Footsie is no longer following the Wall Street lead

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The Independent Online
The stock market has lost its New York connection. At one time it quickly reflected record breaking runs on Wall Street. But not any more. As US shares staged yet another remarkable display, hitting new highs during London trading, blue chips could muster little more than a polite yawn.

Worries about the latest Tory defection and the increasing shakiness of John Major's Government more than offset more heroics by the Dow Jones Average.

The FT-SE 100 index ended just 0.3 points higher at 3,740.3 in thin, lacklustre trading.

It could, perhaps, even be argued that New York's record- breaking antics prevented a sharp Footsie decline. After all, in the past year shares have been happy to ignore New York strength but have frequently followed any weakness.

So the much signalled decoupling from New York has been remarkably selective; with the widening gap between the two share markets one of the results.

Blue chips have lagged behind their US counterparts for more than a year. With election worries looming much earlier than expected there is an increasing chance the gap will yawn even wider.

Lower interest rates and more positive company profits as the result season unwinds could, however, provide the market with a spur next week, providing the Government weathers Monday's debate on the Scott Report.

As if to prove that second liners do not always meekly follow their blue chip peers, the supporting FT-SE 250 index moved to a new high, up 10.3 points to 4,208.

British Steel was the best performing blue chip, as buyers remained impressed by what appears to be improving conditions in the industry. The shares gained 7p to 178.5p.

Imperial Chemical Industries, 25p firmer at 882p, reflected Thursday's figures and Greenalls, the pubs chain, added 6.5p to 583.5p following an upbeat trading statement.

Hanson, refusing to comment on bid speculation, eased 1.75p to 188.5p. Heavy trading in Shanks & McEwan, the waste disposal group, suggested Hanson could have sold its 4.7 per cent interest.

When it moved in three years ago there was, of course, hopes it would mount a bid. But Hanson was content to sit on its stake. It could now have sold as part of its deck clearing exercise ahead of the demerger.

S&M, as shares were traded at 95p, shaded 2p to 98p.

Acorn Computer, year's figures on Monday, jumped 25p to 240p following US interest in its link with Oracle to design an Internet surfer which could be on the market later this year.

Lynx, the computer software group, was also in demand, gaining 11p to 87p (after 99p). It has arranged to distribute Netscape's Internet software in the UK.

Some other hi-tech shares were lifted by New York's rediscovery of technology shares. Telspec gained 87p to 775p and Filtronic Comtek 28p to 438p.

Unitech, where a 29.4 per cent stake hovers, gained 14p to 559p.

Some bio stocks weakened. ML Laboratories fell on comments about director share sales, losing 21p to 382p. British Biotech and Celltech also gave ground.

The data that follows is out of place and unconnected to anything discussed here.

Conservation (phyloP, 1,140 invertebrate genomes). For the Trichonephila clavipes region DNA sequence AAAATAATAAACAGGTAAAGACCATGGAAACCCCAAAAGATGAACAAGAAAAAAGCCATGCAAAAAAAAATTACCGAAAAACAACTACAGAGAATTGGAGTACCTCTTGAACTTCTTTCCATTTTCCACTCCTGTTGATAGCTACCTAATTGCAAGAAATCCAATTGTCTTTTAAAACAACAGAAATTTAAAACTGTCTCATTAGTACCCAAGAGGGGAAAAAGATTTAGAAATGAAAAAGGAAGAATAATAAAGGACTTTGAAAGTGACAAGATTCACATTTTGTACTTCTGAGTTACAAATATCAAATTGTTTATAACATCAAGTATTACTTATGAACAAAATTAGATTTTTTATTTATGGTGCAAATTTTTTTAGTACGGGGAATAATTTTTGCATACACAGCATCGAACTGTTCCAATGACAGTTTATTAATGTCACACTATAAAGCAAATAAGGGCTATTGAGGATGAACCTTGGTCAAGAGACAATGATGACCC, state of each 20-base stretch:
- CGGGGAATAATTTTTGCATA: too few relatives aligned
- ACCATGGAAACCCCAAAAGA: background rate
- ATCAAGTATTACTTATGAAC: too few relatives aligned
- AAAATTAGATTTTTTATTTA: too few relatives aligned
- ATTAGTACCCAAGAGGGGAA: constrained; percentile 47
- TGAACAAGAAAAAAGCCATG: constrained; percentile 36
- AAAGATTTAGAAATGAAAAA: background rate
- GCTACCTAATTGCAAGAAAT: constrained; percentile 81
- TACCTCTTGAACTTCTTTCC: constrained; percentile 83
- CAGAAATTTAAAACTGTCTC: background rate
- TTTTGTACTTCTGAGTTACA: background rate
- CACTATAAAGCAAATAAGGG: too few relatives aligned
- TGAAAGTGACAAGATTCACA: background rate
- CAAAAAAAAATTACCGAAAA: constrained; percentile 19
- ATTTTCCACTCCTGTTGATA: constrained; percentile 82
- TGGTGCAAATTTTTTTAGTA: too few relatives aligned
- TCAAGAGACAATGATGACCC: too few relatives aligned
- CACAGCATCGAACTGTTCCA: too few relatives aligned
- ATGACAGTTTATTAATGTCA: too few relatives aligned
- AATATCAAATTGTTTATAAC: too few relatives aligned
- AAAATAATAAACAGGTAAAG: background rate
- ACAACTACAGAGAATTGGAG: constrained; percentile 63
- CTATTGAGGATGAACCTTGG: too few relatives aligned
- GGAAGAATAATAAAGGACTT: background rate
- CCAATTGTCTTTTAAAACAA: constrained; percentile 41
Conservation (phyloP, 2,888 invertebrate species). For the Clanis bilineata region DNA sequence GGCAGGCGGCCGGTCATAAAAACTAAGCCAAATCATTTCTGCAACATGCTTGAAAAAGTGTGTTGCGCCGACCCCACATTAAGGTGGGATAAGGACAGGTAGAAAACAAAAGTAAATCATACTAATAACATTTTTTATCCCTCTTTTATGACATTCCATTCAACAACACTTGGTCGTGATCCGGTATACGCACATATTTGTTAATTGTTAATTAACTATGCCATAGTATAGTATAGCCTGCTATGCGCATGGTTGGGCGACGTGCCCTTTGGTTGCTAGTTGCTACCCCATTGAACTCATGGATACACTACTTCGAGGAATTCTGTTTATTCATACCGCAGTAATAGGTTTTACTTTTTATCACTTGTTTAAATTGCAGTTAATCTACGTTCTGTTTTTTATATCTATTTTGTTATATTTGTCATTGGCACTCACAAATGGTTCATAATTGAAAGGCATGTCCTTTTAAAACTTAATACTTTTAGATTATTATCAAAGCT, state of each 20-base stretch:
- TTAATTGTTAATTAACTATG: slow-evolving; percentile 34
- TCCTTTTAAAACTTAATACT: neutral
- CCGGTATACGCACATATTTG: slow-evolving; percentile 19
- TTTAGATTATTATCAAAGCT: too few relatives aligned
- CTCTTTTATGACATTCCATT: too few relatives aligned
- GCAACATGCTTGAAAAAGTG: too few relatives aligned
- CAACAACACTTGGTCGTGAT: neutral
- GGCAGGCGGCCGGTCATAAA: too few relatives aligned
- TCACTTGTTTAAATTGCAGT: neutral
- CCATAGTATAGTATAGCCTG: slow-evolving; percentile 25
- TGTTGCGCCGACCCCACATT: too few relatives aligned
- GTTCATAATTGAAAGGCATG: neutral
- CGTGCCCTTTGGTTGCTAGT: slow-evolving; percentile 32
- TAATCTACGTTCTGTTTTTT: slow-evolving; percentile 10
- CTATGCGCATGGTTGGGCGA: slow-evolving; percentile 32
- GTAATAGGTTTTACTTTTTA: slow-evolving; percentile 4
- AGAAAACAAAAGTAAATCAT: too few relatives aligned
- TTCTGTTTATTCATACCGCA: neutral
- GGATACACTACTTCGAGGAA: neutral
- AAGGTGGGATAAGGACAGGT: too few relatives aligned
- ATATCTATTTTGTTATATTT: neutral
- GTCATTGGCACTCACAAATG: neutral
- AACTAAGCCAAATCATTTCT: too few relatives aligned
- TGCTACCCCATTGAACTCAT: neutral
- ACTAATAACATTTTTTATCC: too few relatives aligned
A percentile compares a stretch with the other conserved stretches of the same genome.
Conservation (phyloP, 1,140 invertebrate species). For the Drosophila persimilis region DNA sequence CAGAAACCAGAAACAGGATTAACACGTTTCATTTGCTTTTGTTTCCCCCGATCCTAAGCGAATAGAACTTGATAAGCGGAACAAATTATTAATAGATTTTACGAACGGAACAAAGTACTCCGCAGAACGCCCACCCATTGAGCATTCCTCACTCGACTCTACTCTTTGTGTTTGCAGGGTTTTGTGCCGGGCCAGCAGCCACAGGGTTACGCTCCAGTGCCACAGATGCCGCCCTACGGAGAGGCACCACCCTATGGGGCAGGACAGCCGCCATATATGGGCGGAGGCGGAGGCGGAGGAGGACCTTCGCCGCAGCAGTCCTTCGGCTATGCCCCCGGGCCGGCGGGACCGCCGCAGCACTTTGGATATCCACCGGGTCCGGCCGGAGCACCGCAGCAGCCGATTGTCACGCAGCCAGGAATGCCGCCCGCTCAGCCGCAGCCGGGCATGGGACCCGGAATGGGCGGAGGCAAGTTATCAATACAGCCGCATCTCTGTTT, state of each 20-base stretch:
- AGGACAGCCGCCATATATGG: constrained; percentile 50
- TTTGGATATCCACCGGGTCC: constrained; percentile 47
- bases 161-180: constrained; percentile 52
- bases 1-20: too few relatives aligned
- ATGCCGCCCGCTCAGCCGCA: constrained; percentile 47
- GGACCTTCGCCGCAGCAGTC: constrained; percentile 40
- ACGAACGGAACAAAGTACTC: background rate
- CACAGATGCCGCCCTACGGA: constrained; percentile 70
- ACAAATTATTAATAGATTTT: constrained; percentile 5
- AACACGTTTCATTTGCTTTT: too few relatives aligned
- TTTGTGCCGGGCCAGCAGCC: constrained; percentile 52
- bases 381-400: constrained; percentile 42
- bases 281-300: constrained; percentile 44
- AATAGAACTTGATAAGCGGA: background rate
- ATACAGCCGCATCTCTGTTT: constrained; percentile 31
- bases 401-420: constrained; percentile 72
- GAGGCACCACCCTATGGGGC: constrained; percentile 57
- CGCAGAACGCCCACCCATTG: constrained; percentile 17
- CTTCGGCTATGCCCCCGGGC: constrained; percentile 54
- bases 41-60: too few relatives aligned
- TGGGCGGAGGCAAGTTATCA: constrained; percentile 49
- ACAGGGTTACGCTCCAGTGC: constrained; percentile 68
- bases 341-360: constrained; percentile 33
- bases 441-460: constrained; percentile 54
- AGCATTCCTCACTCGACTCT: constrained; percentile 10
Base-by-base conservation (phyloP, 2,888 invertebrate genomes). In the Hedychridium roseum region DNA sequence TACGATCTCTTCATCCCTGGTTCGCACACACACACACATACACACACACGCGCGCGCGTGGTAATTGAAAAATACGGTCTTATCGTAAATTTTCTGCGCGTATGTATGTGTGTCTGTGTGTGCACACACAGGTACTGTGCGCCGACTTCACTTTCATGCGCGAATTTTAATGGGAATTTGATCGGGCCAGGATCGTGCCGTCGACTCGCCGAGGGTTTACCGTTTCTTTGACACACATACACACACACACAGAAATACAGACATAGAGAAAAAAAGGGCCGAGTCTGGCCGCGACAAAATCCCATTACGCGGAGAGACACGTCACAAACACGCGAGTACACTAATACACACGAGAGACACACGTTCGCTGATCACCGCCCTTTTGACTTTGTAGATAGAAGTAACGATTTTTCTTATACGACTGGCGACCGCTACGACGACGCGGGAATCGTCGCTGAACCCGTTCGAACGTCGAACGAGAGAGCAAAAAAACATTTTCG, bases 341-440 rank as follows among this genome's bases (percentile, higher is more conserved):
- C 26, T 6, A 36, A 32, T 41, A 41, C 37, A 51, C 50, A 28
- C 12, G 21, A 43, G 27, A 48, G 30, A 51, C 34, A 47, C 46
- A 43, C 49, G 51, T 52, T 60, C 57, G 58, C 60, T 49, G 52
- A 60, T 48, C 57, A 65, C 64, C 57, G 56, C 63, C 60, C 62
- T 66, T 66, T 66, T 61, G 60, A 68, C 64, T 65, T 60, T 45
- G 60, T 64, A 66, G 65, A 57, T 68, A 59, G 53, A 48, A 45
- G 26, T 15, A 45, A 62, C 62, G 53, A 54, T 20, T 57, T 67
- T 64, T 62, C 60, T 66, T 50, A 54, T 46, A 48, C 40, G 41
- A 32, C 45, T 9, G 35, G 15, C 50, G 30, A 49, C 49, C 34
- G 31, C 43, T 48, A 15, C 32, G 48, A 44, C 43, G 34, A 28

Although unchanged at 186p, Ladbroke continued to attract whispers of corporate activity; Ascot Holdings, duly confirming it is near to selling most of its pubs estate, gained 19p to 354p.

Tesco was again mauled by stockbroker comment. A Merrill Lynch downgrading - from pounds 750m to pounds 730m - lowered the shares 5.5p to 270.5p.

French Connection, the fashion group, was threadbare after a profit warning, falling 41p to 145p.

GKN gained 13p to 840p with James Capel talking about the shares going to pounds 10 but Thorn EMI continued to have second thoughts about the demerger, off 26p at 1,607p.

Abbey National rebounded from Thursday's fall with analysts taking a positive view about prospects. The shares gained 11p to 597p.

Year's figures are due on Monday and around pounds 1bn is expected. There are also suggestions it could produce a response to Nationwide's initiatives in the mortgage battle.

The call for an Office of Fair Trading probe into the bread price war lifted Carrs Milling 26p to 339p but left Tomkins (Ranks Hovis) 4p lower at 268.5p.

Antofagasta, with banking and mining operations in South America, held at 373p as Williams de Broe said the shares "represent excellent value".

Meekatharra, holding investment meetings, held at 33p. It is said to be sitting on land in Canada which could have substantial gold deposits.


rConsolidated Coal, in the process of buying the Welsh mining interests of Glotec Mining for pounds 2.6m in cash and shares, held at 52p. It is raising pounds 1.6m through a placing at 53p. The company may break even in the year ending next month but Robert Armstrong at Fiske & Co, the stockbroker, expects profits of pounds 2.5m in the following year. Consolidated, run by Rhidian Davies, intends to concentrate on the Welsh mining industry and has a few add-on acquisitions in the pipeline.

rGFM International Investors, the US fund noted for its interest in small companies, is checking out of Arcadian International, the hotelier. Last year it had more than 8.5 per cent. Yesterday it said it had cut its interest below 3 per cent by selling 4.85 million shares. Arcadian held at 45p.